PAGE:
With 98 percent of the voting precincts reporting, former Detroit police chief and current Wayne County Sheriff Benny Napolean and former Detroit Medical Center CEO Mike Duggan, a write-in candidate, were poised to emerge as the top vote-getters. They will likely face off against one another in the November 5 general election.
Whoever wins that election, however, will exercise no real power as long as the unelected emergency manager, bankruptcy lawyer Kevyn Orr, remains in his position as de facto financial dictator of the city. The primary election, taking place with the city having been thrown into bankruptcy by Orr and thousands of city workers facing the gutting of their pensions and health benefits, above all expressed the alienation and distrust of the mass of working people for the entire political system. An estimated 17 percent of registered voters cast ballots.
The mass abstention in the midst of an unprecedented economic and social crisis—Detroit is the poorest large city in the US—was a manifestation of the chasm that separates the wealthy and corrupt elite that rules the city and the overwhelmingly working class population. The latter have no reason to believe that any of the “mainstream” candidates offer any change for the better, and they are correct in this belief. Whichever candidate is elected in November will collaborate with Orr and the bankruptcy court in slashing workers’ pensions and health benefits, cutting social services, and selling off the city’s valuable assets, possibly including the Detroit Institute of Arts’ masterpieces, to speculators.
The only candidate who spoke for the working population of Detroit, opposing the bankruptcy proceedings and Emergency Manager Orr, was D’Artagnan Collier, the candidate of the Socialist Equality Party. Collier devoted his campaign to the development of an independent movement of Detroit workers against any and all cuts and against the Democratic and Republican parties, which serve as the debt collectors for the banks and bold-holders.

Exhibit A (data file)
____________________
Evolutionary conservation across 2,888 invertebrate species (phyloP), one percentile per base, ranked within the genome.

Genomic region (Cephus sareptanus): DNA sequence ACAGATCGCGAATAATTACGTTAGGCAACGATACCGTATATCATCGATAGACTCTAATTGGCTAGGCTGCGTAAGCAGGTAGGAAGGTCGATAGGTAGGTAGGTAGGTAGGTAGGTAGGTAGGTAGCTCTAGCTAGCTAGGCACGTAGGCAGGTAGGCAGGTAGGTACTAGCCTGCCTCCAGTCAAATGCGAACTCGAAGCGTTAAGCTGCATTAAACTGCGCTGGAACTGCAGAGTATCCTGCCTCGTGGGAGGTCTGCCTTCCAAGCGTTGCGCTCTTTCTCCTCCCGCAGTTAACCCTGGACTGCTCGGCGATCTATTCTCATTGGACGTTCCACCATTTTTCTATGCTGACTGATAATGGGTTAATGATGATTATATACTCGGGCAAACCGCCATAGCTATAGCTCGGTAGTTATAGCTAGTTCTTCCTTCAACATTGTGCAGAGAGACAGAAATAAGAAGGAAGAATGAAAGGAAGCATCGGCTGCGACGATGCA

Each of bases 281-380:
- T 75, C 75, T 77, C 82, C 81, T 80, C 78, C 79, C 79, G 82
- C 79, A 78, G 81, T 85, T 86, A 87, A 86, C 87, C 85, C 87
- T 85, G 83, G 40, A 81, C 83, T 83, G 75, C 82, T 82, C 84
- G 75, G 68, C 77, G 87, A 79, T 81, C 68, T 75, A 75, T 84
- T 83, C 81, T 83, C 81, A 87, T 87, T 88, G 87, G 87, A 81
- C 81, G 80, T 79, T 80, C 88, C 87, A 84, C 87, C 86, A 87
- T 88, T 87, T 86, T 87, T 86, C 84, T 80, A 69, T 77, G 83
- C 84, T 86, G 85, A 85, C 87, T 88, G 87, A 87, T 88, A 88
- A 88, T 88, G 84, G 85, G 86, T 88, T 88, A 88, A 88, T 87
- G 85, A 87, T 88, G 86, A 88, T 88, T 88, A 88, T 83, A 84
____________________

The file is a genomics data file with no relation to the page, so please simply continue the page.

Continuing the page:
Calling for the formation of committees of action independent of both the Democrats and the trade unions to build support for a general strike against Orr and the bankruptcy, Collier advanced a socialist program, including the nationalization of the banks and corporations under workers’ control and a crash $25 billion public works program to put people to work at decent wages to rebuild the city. His campaign was warmly received by workers and young people throughout Detroit.
He pledged that the SEP’s campaign to mobilize the working class in Detroit, throughout Michigan and nationally against the assault on living standards and democratic rights would continue and intensify in the aftermath of the primary election.
Fifty one percent of the votes cast, according to the unofficial tally as of this writing, were write-in votes, mostly going to Duggan, who had been removed from the ballot on a technicality. Napoleon had received 30 percent of the votes cast. Krystal Crittendon was next at 6 percent, Lisa Howze followed with 5 percent, and Tom Barrow came next with 4 percent.
Unofficially, as of this writing, SEP candidate Collier received 88 votes. The size of his vote was in large measure a reflection of the virtual blackout by the media of his campaign. Those who voted for Collier cast a class-conscious vote in opposition to the existing political system and in support of the development of new organizations of working class struggle and socialist policies.